If we do that, the estimated net revenue increases to $46,250.

Note that the number of no shows is now 12.

So we can increase the overbooking limit to 12 to match the number of no shows.

The revenue is now $46,564.

Considering the assumptions that the actual demand is 154 passengers and

that the show up rate is 92%, an overbooking of 12 maximizes net revenue.

The model provides good insights.

First of all, overbooking has the potential for increasing revenue.

However, the model does not take advantage of additional historical data

that is available for this particular flight.

We're only using average values for historical records.

Let's assume that using historical data we conclude that the demand for

this flight follows a Poisson distribution with an average of 150 passengers.

Let's also assume that through a statistical analysis

of the number of booked passengers who show up,

we discover that it follows a binomial distribution with a success rate of 0.92.

According to this distribution,

there is an 85% chance that more than 134 passengers will show up at the gate.

With this additional information we can create a simulation model

that is based on the deterministic model that we just built.

This is what we call adding uncertainty to a spreadsheet model.

Let's take a look at the model with uncertainty.

Click on the spreadsheet named Overbooking Simulation.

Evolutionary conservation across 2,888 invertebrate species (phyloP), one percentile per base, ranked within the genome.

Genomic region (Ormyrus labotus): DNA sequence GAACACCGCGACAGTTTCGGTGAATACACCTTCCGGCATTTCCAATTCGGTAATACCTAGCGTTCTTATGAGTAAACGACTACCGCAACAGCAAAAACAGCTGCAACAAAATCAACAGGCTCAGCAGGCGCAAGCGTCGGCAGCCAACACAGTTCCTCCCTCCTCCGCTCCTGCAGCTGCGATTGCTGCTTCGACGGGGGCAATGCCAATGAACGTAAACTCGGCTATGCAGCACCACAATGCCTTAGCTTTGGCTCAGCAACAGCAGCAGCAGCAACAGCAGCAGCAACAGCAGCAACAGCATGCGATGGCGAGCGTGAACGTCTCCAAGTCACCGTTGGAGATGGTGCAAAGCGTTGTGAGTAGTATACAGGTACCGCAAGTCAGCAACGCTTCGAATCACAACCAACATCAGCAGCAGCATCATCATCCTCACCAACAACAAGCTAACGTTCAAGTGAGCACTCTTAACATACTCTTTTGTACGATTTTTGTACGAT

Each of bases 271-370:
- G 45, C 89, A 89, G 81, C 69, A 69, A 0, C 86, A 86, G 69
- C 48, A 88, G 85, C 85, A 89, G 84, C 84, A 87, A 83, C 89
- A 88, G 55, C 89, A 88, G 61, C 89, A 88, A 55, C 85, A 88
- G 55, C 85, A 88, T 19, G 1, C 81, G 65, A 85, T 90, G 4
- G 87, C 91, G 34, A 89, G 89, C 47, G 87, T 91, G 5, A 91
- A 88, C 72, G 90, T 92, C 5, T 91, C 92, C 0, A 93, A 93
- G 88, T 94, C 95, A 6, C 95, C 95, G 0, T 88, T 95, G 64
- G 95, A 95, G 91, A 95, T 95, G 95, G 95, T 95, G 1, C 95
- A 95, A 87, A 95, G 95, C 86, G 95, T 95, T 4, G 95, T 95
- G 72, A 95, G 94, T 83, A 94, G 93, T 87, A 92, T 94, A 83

The green cells contain functions from the Analytic Solver Platform,

which we will refer to as ASP.

If you don't have the ASP loaded on Excel, watch the video title

Introduction to the Analytic Solver Platform first and then comeback here.

The actual demand is now a random number that follows a Poisson distribution.

The number of passengers ready to board is also a random number that

follows a binomial distribution.

All Analytic Solver Platform functions start with the letters PSI.

If we click on the play button, we can see that the net revenue changes.

We can also press on the F9 key to recalculate the spreadsheet and

we will see that certain cells change values and the net revenue changes.

Each time we do this the software runs the number of trials as specified in

the tools section of the ribbon.

I have mine set to 10,000 trials.

Note that because this is assimilation with an overbooking limit of 12,

the number of bumped passengers is not always 0.

In this video we have used a flight overbooking example

to show how to turn a deterministic model into a simulation model.

We have learned how to add uncertainty using the simulation

functions in the Analytic Solver Platform.

In the next video we will learn how to collect simulation data and

how to use this output to answer relevant questions and gain useful insights.